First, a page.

More surprising still was the magnitude of the finding from the NASA sponsored study that the application of stress of lower frequencies rather than at the higher frequencies previously employed in studies, actually increased the rate of crack propagation. In other words the NASA study verified that there was a time dependence in fatigue crack propagation. Further, the time dependence of fatigue crack propagation was found to depend not on frequency alone but on the time during which the member was held under stress, so-called hold-time.
To date, the grain-boundary engineering approach has been shown to be particularly successful in promoting fracture resistance in specific cases, notably in the context of intergranular stress-corrosion cracking and creep. However, its effect on the fatigue resistance has largely been unexplored.
According to one study, ambient temperature, smooth-bar, tension-tension fatigue lives for two γ / γ’ superalloys were reported to be increased by a factor of ~1.5 in an Fe-based alloy by increasing the fraction of special boundaries from 20 to 65 pct and by a factor of 3 in a Ni-based alloy by increasing this fraction from 9 to 49 pct, although no mechanistic explanation was presented.
Clearly, the effectiveness of grain-boundary engineering will depend upon the nature of the crack path, specifically, the preponderance of intergranular versus transgranular cracking. In light of this, the objectives of the studies was to investigate, the feasibility of using grain boundary engineering processing to promote resistance to fatigue-crack propagation, particularly at near-threshold levels, in a new polycrystalline nickel-based disk alloy, ME3 (Ni-Co-Cr Alloy). Specifically, the crack growth rates and threshold behavior of large (8 to 20 mm) through-thickness cracks were examined over a range of temperatures (25°C, 700°C, and 800°C) in order to enhance the incidence of intergranular crack growth, Figure 1.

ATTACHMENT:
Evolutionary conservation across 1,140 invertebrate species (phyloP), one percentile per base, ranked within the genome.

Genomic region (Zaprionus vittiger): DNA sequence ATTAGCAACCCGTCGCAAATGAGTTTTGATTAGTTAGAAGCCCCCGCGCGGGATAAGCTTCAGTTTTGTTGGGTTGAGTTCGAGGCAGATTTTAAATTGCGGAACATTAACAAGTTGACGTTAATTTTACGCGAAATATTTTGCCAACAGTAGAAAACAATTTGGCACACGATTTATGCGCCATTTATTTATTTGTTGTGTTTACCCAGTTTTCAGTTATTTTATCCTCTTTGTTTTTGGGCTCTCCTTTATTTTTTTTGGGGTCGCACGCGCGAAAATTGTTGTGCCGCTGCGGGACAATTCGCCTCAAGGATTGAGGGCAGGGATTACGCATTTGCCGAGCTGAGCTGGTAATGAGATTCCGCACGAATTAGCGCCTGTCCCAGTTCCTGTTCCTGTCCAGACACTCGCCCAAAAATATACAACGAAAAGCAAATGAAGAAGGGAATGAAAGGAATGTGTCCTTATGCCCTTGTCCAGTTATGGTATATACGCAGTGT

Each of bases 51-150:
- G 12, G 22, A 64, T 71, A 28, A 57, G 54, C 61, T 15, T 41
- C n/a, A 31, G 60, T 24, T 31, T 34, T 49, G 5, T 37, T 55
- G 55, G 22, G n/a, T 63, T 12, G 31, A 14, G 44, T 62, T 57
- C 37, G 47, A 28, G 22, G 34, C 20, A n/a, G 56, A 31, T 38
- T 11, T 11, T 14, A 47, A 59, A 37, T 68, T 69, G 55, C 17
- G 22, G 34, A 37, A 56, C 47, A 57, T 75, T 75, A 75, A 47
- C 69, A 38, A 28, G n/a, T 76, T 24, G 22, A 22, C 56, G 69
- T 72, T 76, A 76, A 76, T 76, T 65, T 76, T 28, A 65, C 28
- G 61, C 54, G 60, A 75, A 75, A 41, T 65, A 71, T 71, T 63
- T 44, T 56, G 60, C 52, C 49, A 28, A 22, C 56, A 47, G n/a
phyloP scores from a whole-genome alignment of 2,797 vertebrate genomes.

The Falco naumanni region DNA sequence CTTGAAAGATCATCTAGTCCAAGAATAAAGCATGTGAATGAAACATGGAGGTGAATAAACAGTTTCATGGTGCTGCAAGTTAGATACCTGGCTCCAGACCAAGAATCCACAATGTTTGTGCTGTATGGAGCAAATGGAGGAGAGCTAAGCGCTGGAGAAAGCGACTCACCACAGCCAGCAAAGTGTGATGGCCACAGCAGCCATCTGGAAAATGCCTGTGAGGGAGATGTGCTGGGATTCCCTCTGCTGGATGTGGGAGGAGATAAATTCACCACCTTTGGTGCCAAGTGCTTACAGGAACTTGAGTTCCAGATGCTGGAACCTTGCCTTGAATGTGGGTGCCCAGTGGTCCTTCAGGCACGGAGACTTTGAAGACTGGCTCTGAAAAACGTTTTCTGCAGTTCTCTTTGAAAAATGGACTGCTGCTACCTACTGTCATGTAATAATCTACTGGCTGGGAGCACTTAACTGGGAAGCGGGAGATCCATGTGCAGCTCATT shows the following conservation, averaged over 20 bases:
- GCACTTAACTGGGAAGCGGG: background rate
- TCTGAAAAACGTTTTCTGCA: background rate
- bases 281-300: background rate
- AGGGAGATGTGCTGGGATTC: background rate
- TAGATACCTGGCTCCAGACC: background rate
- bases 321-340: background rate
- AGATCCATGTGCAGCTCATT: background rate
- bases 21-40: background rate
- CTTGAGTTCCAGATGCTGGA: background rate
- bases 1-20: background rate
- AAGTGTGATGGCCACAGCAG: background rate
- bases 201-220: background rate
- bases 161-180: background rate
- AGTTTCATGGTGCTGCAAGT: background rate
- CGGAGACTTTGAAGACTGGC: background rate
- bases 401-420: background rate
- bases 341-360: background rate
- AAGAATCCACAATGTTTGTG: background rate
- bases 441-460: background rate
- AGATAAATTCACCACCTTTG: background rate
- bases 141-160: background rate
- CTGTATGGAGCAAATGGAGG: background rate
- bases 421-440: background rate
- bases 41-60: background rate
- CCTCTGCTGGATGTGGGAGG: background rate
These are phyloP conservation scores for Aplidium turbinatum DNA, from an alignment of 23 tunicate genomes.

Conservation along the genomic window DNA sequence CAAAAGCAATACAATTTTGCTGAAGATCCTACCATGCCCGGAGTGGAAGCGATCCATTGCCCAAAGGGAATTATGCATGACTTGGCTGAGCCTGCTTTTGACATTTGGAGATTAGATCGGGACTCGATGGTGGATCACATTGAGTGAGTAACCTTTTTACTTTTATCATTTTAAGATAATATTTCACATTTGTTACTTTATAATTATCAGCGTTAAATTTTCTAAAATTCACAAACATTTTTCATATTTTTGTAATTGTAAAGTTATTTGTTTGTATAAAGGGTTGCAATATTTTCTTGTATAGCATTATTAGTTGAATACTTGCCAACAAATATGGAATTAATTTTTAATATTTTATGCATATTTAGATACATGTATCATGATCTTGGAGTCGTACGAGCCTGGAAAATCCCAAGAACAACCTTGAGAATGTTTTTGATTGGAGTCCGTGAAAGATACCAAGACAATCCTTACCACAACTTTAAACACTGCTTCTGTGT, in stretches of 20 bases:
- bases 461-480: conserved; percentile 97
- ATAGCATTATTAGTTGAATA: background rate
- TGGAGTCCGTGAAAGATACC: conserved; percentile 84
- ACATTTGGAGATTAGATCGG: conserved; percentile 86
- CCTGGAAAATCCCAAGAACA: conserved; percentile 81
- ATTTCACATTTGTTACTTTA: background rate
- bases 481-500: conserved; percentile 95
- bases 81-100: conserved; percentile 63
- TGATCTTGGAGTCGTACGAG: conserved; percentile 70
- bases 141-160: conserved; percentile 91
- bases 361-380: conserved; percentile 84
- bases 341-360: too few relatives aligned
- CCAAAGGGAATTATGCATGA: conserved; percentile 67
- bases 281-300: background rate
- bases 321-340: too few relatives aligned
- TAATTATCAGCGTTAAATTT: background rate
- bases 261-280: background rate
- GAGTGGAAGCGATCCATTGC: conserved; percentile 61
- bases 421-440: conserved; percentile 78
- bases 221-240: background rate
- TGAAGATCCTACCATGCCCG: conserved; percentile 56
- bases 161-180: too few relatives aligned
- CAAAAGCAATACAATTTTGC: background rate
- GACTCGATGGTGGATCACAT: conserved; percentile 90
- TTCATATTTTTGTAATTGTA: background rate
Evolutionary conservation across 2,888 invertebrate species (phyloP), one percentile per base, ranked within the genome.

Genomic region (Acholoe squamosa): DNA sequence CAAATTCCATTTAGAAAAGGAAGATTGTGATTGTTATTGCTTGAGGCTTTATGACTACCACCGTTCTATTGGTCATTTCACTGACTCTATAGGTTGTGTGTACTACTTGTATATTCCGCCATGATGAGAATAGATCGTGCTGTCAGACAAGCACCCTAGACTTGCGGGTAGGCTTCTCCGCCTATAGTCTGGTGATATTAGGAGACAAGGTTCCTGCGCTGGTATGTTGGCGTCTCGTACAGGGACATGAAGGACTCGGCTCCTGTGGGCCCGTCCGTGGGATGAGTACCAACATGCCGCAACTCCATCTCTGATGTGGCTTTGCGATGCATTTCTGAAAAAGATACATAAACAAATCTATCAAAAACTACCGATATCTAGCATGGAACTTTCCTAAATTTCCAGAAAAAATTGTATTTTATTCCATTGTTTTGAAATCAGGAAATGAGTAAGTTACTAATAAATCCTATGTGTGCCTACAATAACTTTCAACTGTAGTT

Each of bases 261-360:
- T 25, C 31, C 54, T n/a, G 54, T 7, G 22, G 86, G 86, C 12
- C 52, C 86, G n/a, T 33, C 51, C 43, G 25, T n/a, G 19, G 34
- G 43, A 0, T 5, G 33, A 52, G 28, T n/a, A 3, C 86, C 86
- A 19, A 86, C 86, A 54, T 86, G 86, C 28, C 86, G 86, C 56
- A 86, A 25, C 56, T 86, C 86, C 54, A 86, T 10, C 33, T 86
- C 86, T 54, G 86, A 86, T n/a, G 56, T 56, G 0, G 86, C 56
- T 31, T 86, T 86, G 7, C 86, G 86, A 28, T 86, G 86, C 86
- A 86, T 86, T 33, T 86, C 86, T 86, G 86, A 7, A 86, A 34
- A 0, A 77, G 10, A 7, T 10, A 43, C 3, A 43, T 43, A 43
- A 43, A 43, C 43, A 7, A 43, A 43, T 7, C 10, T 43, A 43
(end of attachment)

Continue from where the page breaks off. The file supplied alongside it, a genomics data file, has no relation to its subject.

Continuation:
Figure 1: Variation in fatigue-crack propagation behavior for small surface cracks in the grain-coarsened ME3, together with EBSD characterization of the path for small crack propagation. Random boundaries are shown as black lines twin boundaries are in red, other special boundaries are in yellow.

Fatigue of Nickel-Based Superalloys: Part Two

It has been discovered that it is feasible to construct parts of nickel based superalloys for use at high stress in turbines and aircraft engines with greatly reduced crack propagation rates and with good high temperature strength. The properties needed for moving parts of the engine are usually greater than those needed for static parts, although the sets of needed properties are different for the different components of an engine.

The development of the superalloy compositions and methods of their processing of this invention focuses on the fatigue property and addresses in particular the time dependence of crack growth. Crack growth, i.e., the crack propagation rate, in high-strength alloy bodies is known to depend upon the applied stress (ς) as well as the crack length (a). These two factors are combined by fracture mechanics to form one single crack growth driving force; namely, stress intensity factor K, which is proportional to ς√a.